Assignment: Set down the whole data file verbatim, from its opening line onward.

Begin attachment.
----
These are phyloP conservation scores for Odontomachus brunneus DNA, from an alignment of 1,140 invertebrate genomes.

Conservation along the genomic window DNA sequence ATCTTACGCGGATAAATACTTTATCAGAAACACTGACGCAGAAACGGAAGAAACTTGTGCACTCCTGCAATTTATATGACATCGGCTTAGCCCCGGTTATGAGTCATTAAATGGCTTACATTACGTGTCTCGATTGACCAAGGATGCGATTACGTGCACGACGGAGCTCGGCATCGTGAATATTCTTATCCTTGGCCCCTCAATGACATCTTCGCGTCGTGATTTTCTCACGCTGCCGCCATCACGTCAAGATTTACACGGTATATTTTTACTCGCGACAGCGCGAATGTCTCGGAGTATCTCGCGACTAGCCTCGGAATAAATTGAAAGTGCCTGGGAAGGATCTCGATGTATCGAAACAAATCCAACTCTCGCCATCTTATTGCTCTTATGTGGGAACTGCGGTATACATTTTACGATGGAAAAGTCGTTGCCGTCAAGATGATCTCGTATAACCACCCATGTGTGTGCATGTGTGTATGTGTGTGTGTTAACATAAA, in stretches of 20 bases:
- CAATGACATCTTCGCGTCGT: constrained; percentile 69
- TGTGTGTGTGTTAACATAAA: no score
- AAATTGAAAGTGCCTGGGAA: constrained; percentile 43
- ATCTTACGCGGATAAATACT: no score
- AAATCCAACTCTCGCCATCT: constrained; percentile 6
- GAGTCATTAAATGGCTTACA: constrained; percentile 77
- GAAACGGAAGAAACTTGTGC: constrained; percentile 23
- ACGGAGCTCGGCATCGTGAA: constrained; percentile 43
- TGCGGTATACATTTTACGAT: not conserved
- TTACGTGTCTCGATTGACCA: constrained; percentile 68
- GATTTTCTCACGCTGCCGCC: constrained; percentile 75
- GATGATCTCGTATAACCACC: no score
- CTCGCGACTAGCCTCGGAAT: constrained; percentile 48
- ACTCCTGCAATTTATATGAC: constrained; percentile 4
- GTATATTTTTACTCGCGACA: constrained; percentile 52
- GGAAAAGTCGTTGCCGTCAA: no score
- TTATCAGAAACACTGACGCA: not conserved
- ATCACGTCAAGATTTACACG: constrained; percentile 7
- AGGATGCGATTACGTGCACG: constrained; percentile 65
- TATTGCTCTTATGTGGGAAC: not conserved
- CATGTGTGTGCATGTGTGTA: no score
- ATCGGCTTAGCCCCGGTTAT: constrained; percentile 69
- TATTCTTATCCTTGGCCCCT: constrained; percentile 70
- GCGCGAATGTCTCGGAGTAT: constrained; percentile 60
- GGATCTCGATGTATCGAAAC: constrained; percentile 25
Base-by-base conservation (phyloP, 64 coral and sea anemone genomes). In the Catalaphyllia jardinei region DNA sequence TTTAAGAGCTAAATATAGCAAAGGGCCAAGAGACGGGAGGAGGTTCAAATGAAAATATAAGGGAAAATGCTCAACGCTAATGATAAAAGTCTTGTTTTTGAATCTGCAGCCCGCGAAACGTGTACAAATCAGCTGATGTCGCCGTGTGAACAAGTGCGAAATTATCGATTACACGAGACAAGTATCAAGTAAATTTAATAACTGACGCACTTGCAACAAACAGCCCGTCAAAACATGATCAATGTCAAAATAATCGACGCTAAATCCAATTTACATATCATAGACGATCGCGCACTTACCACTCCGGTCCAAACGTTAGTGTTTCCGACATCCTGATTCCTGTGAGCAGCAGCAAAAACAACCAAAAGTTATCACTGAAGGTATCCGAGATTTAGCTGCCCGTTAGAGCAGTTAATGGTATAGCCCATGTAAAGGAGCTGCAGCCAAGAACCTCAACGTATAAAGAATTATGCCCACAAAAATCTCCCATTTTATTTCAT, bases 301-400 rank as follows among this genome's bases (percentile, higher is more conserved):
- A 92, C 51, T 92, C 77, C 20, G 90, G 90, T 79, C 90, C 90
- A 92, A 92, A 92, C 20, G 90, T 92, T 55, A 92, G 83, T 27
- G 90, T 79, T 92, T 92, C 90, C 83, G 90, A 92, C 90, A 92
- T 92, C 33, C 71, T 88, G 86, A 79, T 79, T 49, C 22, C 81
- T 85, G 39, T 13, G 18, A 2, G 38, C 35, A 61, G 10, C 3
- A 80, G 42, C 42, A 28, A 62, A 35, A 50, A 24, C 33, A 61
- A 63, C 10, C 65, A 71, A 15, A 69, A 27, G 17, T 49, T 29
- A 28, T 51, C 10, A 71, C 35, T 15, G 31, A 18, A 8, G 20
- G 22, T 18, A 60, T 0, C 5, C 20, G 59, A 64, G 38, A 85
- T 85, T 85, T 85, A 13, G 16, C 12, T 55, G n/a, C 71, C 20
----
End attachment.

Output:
These are phyloP conservation scores for Odontomachus brunneus DNA, from an alignment of 1,140 invertebrate genomes.

Conservation along the genomic window DNA sequence ATCTTACGCGGATAAATACTTTATCAGAAACACTGACGCAGAAACGGAAGAAACTTGTGCACTCCTGCAATTTATATGACATCGGCTTAGCCCCGGTTATGAGTCATTAAATGGCTTACATTACGTGTCTCGATTGACCAAGGATGCGATTACGTGCACGACGGAGCTCGGCATCGTGAATATTCTTATCCTTGGCCCCTCAATGACATCTTCGCGTCGTGATTTTCTCACGCTGCCGCCATCACGTCAAGATTTACACGGTATATTTTTACTCGCGACAGCGCGAATGTCTCGGAGTATCTCGCGACTAGCCTCGGAATAAATTGAAAGTGCCTGGGAAGGATCTCGATGTATCGAAACAAATCCAACTCTCGCCATCTTATTGCTCTTATGTGGGAACTGCGGTATACATTTTACGATGGAAAAGTCGTTGCCGTCAAGATGATCTCGTATAACCACCCATGTGTGTGCATGTGTGTATGTGTGTGTGTTAACATAAA, in stretches of 20 bases:
- CAATGACATCTTCGCGTCGT: constrained; percentile 69
- TGTGTGTGTGTTAACATAAA: no score
- AAATTGAAAGTGCCTGGGAA: constrained; percentile 43
- ATCTTACGCGGATAAATACT: no score
- AAATCCAACTCTCGCCATCT: constrained; percentile 6
- GAGTCATTAAATGGCTTACA: constrained; percentile 77
- GAAACGGAAGAAACTTGTGC: constrained; percentile 23
- ACGGAGCTCGGCATCGTGAA: constrained; percentile 43
- TGCGGTATACATTTTACGAT: not conserved
- TTACGTGTCTCGATTGACCA: constrained; percentile 68
- GATTTTCTCACGCTGCCGCC: constrained; percentile 75
- GATGATCTCGTATAACCACC: no score
- CTCGCGACTAGCCTCGGAAT: constrained; percentile 48
- ACTCCTGCAATTTATATGAC: constrained; percentile 4
- GTATATTTTTACTCGCGACA: constrained; percentile 52
- GGAAAAGTCGTTGCCGTCAA: no score
- TTATCAGAAACACTGACGCA: not conserved
- ATCACGTCAAGATTTACACG: constrained; percentile 7
- AGGATGCGATTACGTGCACG: constrained; percentile 65
- TATTGCTCTTATGTGGGAAC: not conserved
- CATGTGTGTGCATGTGTGTA: no score
- ATCGGCTTAGCCCCGGTTAT: constrained; percentile 69
- TATTCTTATCCTTGGCCCCT: constrained; percentile 70
- GCGCGAATGTCTCGGAGTAT: constrained; percentile 60
- GGATCTCGATGTATCGAAAC: constrained; percentile 25
Base-by-base conservation (phyloP, 64 coral and sea anemone genomes). In the Catalaphyllia jardinei region DNA sequence TTTAAGAGCTAAATATAGCAAAGGGCCAAGAGACGGGAGGAGGTTCAAATGAAAATATAAGGGAAAATGCTCAACGCTAATGATAAAAGTCTTGTTTTTGAATCTGCAGCCCGCGAAACGTGTACAAATCAGCTGATGTCGCCGTGTGAACAAGTGCGAAATTATCGATTACACGAGACAAGTATCAAGTAAATTTAATAACTGACGCACTTGCAACAAACAGCCCGTCAAAACATGATCAATGTCAAAATAATCGACGCTAAATCCAATTTACATATCATAGACGATCGCGCACTTACCACTCCGGTCCAAACGTTAGTGTTTCCGACATCCTGATTCCTGTGAGCAGCAGCAAAAACAACCAAAAGTTATCACTGAAGGTATCCGAGATTTAGCTGCCCGTTAGAGCAGTTAATGGTATAGCCCATGTAAAGGAGCTGCAGCCAAGAACCTCAACGTATAAAGAATTATGCCCACAAAAATCTCCCATTTTATTTCAT, bases 301-400 rank as follows among this genome's bases (percentile, higher is more conserved):
- A 92, C 51, T 92, C 77, C 20, G 90, G 90, T 79, C 90, C 90
- A 92, A 92, A 92, C 20, G 90, T 92, T 55, A 92, G 83, T 27
- G 90, T 79, T 92, T 92, C 90, C 83, G 90, A 92, C 90, A 92
- T 92, C 33, C 71, T 88, G 86, A 79, T 79, T 49, C 22, C 81
- T 85, G 39, T 13, G 18, A 2, G 38, C 35, A 61, G 10, C 3
- A 80, G 42, C 42, A 28, A 62, A 35, A 50, A 24, C 33, A 61
- A 63, C 10, C 65, A 71, A 15, A 69, A 27, G 17, T 49, T 29
- A 28, T 51, C 10, A 71, C 35, T 15, G 31, A 18, A 8, G 20
- G 22, T 18, A 60, T 0, C 5, C 20, G 59, A 64, G 38, A 85
- T 85, T 85, T 85, A 13, G 16, C 12, T 55, G n/a, C 71, C 20